It’s February 8, 2012.
It’s been 18 months exactly since I woke up at my new home at Sacandaga Bible Conference in Broadalbin, on a 50-degree Adirondack morning, the cold morning dew soaking my sneakers as I walked to the dining hall.
That means it’s been 18 months and one day since I drove past the green sign, “New York — The Empire State,” and abandoned the North Jersey life and comforts I’d known for the last 10 years, in favor bringing my wife and daughter back home to the Adirondacks.
And that means it’s been 18 months and two days since I last wrote a blog post about food.
The world is different now. At least mine is. Or maybe not.
I’m still a journalist, as I’ve been since my first byline in my hometown paper at age 17. But the honor of being the food and dining editor at one of the 45 largest newspapers in the country, within shouting distance of midtown Manhattan, is only something I can fondly look back on. I’m now waking up at 4 a.m. to shepherd public hearings, laughing children, misguided local politcos, honor rolls, petit larcenies, check passings and the occasional dead animal into one of the country’s last surviving afternoon community newspapers.
I’m still a family man, full of pride from not only my own beautiful wife and daughter but also an extended family that many could only dream of. But I am constantly astonished to see the lives of everyone else evolve faster than mine. Baby Girl has grown into a smart, sensitive preteen who now will only snuggle up when she’s sure nobody is looking. Baby Brother and his wife a few towns away have become incredible, versatile Christian musicians, ready to move out the moment their big break comes. Favorite Teenage Niece became 18 overnight and fled to a southern college to simultaneously rock it on the president’s list and figure out what it all means — and what “it” is. Grammy, 88, says she’s losing her memory while Grampy, 92, whistles aimlessly in the background. Model Father-In-Law — his failing health and our duty to help were the catalysts for the move — was called home by the Lord before we even got the Jersey plates off the car.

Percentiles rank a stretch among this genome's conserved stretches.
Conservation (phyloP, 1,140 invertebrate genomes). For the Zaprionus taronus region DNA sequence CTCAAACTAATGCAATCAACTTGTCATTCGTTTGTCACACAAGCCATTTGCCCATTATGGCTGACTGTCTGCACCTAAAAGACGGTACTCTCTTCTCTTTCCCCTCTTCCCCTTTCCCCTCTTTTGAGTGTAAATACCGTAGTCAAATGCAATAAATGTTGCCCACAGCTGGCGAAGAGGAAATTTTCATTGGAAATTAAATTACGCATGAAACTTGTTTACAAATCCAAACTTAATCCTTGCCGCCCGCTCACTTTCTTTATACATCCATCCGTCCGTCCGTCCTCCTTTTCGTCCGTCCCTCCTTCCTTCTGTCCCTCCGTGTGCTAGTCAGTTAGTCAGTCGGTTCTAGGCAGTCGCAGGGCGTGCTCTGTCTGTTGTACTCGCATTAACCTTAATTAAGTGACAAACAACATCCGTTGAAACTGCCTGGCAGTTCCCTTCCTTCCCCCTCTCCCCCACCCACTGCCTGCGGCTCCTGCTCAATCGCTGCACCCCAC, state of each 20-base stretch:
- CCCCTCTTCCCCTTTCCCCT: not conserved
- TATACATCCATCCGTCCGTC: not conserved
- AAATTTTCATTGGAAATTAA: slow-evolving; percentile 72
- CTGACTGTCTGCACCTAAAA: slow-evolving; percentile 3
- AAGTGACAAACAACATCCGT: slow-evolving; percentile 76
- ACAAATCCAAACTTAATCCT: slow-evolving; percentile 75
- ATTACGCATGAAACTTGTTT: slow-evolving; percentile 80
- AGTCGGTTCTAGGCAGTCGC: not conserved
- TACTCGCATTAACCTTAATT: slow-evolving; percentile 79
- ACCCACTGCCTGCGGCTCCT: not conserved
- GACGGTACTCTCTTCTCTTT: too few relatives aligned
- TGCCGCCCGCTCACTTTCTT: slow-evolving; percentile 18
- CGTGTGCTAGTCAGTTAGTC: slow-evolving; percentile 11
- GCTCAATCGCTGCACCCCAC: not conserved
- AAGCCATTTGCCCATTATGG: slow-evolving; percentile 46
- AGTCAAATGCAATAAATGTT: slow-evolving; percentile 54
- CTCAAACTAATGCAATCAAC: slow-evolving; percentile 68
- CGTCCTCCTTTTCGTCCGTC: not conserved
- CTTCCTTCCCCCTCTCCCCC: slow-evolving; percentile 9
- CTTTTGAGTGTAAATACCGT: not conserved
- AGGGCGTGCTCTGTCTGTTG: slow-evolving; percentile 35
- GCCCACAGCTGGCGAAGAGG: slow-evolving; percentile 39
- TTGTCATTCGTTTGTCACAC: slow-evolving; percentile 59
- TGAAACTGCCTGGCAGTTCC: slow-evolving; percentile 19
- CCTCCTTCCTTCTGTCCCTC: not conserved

I am still a Christian who never feels wavering faith, although that’s not so much a pat on the back as it is an admission that perhaps it hasn’t been tested as much as it could be. But with a more stressful schedule and smaller paychecks, I find myself learning more on God and reminding myself of his promises, never surprised when he delivers, even if it’s not the way I would expect or if it doesn’t quite fit into the Facebook timeline. He’s led us us with a warm home, sufficient jobs, big families and old and new friends at every turn. He’s amazed me with showing me new understandings of Bible verses and passages I thought I already understood. He has given all of us so much, when we give so little in return.
Which brings me to one more thing that hasn’t changed. Or has it?
I’m still a cook, but with a deeper purpose than filling my own stomach. I’m a camp cook, and that job still means everything it did when I attended the former New England Keswick (now part of Hume), Camp Orchard Hill and Camp Spofford as a kid. Alongside my wife, Julie, we provide the physical nourishment for campers, guests and staff while their hearts are prepared for the spiritual nourishment they’ll get from more focused attention from their counselors, pastors or leaders.
With every egg we scramble, every prime rib we carve and every ice cream cone we scoop, we do it with the knowledge that we are not primarily serving ourselves or even the campers and guests. We’re serving God, and there is no greater purpose in life.
I don’t know what this blog will be, but surely, it’ll be about that.
Photo: In The Record Kitchen, November 2007. Photo by Tyson Trish/The Record